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Pouncing on the iMac

Apple's latest consumer system arrives at stores and resellers but not everybody can get one.

Apple Computer's iMac computer arrived at stores and resellers Saturday, with pent-up demand turning into a flurry of sales after the company announced a large number of advance orders for the snazzy consumer system.

The initial indications are that people are snapping them up quickly. At CompUSA in Santa Clara, California, almost all systems were sold out by 1 p.m. Saturday.

"We had 70 preorders. See special report:
Apple's gambit In addition to that, 30 more boxes came in. We only have a couple left now," a store representative said on Saturday.

Elsewhere, one of the nation's largest Mac-only dealers sold more than 200 iMacs from midnight Friday to 2 a.m. Saturday morning during a special sale, with 420 more going by end of day Saturday, said Paul Ramirez, vice president of marketing for ComputerWare. Ramirez added the company has enough systems left to fulfill preorders.

"It's unbelievable what this has done for the morale of employees and customers," said an enthused Ramirez.

DataVision, a reseller with stores in Long Island and New York, had its highest single day sales total in the company's history, according to a representative. Its inventory of iMacs sold out, and the company reported brisk sales of other Mac desktop and notebook computers as well.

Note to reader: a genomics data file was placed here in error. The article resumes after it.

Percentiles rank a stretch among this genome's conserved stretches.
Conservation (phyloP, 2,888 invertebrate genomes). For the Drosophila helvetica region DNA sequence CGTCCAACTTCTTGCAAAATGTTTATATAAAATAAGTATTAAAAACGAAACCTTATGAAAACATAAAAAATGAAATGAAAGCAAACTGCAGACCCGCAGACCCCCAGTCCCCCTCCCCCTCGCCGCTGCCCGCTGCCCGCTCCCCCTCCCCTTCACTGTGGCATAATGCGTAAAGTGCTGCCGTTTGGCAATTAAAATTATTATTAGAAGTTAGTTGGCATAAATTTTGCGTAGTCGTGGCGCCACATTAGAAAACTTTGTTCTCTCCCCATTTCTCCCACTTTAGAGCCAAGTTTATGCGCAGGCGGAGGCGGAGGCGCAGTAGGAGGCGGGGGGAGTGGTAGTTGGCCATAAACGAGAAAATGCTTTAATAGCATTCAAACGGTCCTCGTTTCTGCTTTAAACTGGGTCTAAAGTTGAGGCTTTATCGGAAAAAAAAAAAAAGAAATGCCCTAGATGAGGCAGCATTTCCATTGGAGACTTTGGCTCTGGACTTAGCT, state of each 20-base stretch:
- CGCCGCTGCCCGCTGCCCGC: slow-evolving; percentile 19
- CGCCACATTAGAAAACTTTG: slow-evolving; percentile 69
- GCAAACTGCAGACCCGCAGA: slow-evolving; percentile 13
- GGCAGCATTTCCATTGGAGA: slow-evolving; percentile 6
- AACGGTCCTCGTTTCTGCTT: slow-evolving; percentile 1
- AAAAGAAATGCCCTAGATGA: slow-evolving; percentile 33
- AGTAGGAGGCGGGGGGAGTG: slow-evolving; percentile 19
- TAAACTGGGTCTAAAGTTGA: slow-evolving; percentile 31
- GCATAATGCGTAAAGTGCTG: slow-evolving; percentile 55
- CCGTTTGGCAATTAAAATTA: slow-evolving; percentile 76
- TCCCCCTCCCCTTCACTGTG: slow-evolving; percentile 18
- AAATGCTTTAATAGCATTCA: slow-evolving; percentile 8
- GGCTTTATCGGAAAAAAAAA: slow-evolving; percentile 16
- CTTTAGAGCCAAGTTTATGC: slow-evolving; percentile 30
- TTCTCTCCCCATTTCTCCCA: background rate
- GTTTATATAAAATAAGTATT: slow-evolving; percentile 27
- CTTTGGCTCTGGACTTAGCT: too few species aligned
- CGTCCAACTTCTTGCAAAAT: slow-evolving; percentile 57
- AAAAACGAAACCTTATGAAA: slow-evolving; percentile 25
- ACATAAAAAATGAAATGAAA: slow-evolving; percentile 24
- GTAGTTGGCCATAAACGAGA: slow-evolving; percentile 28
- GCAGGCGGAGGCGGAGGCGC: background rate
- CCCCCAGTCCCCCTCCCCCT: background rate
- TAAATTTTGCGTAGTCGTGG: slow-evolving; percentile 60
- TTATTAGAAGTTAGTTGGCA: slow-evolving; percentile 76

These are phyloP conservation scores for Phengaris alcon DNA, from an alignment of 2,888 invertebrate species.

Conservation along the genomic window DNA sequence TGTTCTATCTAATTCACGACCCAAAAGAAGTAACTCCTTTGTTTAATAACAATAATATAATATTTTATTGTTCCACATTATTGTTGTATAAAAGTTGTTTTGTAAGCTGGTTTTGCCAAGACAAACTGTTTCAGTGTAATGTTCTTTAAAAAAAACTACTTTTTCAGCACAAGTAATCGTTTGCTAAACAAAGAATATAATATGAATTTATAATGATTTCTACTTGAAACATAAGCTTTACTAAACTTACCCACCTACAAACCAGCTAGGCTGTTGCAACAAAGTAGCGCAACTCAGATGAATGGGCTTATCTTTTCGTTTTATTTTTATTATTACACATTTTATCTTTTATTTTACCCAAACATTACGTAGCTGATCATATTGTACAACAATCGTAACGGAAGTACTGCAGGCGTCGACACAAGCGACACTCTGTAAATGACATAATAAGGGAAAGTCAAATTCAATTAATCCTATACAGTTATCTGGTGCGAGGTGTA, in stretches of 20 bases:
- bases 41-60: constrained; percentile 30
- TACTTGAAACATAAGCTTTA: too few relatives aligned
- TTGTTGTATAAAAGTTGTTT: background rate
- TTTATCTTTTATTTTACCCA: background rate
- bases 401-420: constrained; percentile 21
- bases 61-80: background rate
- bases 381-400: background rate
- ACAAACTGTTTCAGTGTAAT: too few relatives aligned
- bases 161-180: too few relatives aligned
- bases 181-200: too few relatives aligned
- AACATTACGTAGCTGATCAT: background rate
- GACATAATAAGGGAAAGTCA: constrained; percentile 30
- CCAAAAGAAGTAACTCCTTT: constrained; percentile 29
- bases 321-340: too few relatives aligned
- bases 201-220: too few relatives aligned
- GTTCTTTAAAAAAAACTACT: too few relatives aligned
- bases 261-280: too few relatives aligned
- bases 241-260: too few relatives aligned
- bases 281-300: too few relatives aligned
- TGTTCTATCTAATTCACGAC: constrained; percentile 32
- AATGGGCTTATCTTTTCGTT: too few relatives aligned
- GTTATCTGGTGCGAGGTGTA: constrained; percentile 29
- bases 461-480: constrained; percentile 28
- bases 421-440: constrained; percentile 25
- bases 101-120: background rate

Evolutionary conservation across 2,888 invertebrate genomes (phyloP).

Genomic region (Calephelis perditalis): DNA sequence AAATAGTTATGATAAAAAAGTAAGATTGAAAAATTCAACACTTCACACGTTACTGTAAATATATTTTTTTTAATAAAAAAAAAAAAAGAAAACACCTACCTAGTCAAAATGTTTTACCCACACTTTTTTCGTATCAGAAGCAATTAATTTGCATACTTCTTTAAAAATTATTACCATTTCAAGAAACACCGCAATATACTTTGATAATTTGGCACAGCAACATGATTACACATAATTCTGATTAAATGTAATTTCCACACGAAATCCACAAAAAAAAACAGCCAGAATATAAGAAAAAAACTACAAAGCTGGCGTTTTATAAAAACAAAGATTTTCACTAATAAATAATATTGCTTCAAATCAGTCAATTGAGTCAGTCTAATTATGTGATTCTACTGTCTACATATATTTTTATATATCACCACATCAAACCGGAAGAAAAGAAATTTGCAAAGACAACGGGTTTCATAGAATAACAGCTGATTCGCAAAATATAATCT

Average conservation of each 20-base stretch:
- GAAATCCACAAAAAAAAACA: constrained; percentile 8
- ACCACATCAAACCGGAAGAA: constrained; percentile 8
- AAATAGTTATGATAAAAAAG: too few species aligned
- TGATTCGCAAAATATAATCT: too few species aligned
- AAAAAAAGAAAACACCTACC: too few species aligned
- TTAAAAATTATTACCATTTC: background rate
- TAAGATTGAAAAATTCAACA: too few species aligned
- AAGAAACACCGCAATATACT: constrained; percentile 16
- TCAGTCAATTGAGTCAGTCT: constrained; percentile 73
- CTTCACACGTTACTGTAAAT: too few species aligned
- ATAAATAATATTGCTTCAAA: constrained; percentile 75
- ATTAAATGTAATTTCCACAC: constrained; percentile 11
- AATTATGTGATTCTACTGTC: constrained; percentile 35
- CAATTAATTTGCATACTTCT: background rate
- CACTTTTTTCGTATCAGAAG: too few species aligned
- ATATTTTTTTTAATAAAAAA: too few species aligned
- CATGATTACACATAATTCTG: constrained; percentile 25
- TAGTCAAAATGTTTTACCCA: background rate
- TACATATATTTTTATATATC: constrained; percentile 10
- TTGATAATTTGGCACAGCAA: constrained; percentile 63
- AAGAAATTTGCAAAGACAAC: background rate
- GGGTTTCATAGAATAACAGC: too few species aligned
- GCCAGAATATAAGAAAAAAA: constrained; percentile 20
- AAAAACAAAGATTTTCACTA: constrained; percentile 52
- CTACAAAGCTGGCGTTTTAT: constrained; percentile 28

MacMall, another Macintosh reseller, said they were inundated with orders. "We shipped out 1,200 just this morning," one sales representative said Saturday.

Meanwhile, Fry's Electronics retail store in Palo Alto, California, still had plenty of stock at closing time Saturday. A Fry's representative said they had about 50 in stock and had sold about 15 by 5 p.m. that day. Fry's is a major computer and electronics retailer in Silicon Valley.

Steve Jobs, Apple's interim chief executive, estimates that there are 16 million customers that could potentially buy new Macs but

iMac demo at CompUSA
A salesman demonstrates the new iMac at a New York CompUSA. AP
have been reluctant to do so because of questions about the company's viability and the lack of a compelling product.

The iMac is the company's response to such concerns, and also fills a big hole in Apple's PC lineup: This is the first new full-blown Macintosh consumer system in over a year.

The box comes with a 233-MHz 750 PowerPC processor, a 4GB hard disk drive, 32MB of memory, built-in networking, an internal modem, and a CD-ROM drive. It also features 512K of high-speed "secondary cache" memory, which boosts performance.

It does not have a floppy drive, however, which is a concern for some buyers. (See CNET's review of the iMac)

Further, the iMac is the first Mac to forgo Apple's own proprietary connectors for "plug-and-play" attachment of peripherals and instead feature USB (Universal Serial Bus) technology to connect Windows-Intel and Macintosh USB peripherals. The technology is being used in most new Intel-based computers. The iMac's keyboard and mouse, for instance, are based on USB.

Analysts say its novel design and low price should impress many consumers. "When you see one, you are going to want one," enthused Lou Mazzucchelli, an analyst with Gerard Klauer Mattison in a previous interview. "Just think of it as the new Volkswagen. It is unbelievably priced for what you can get."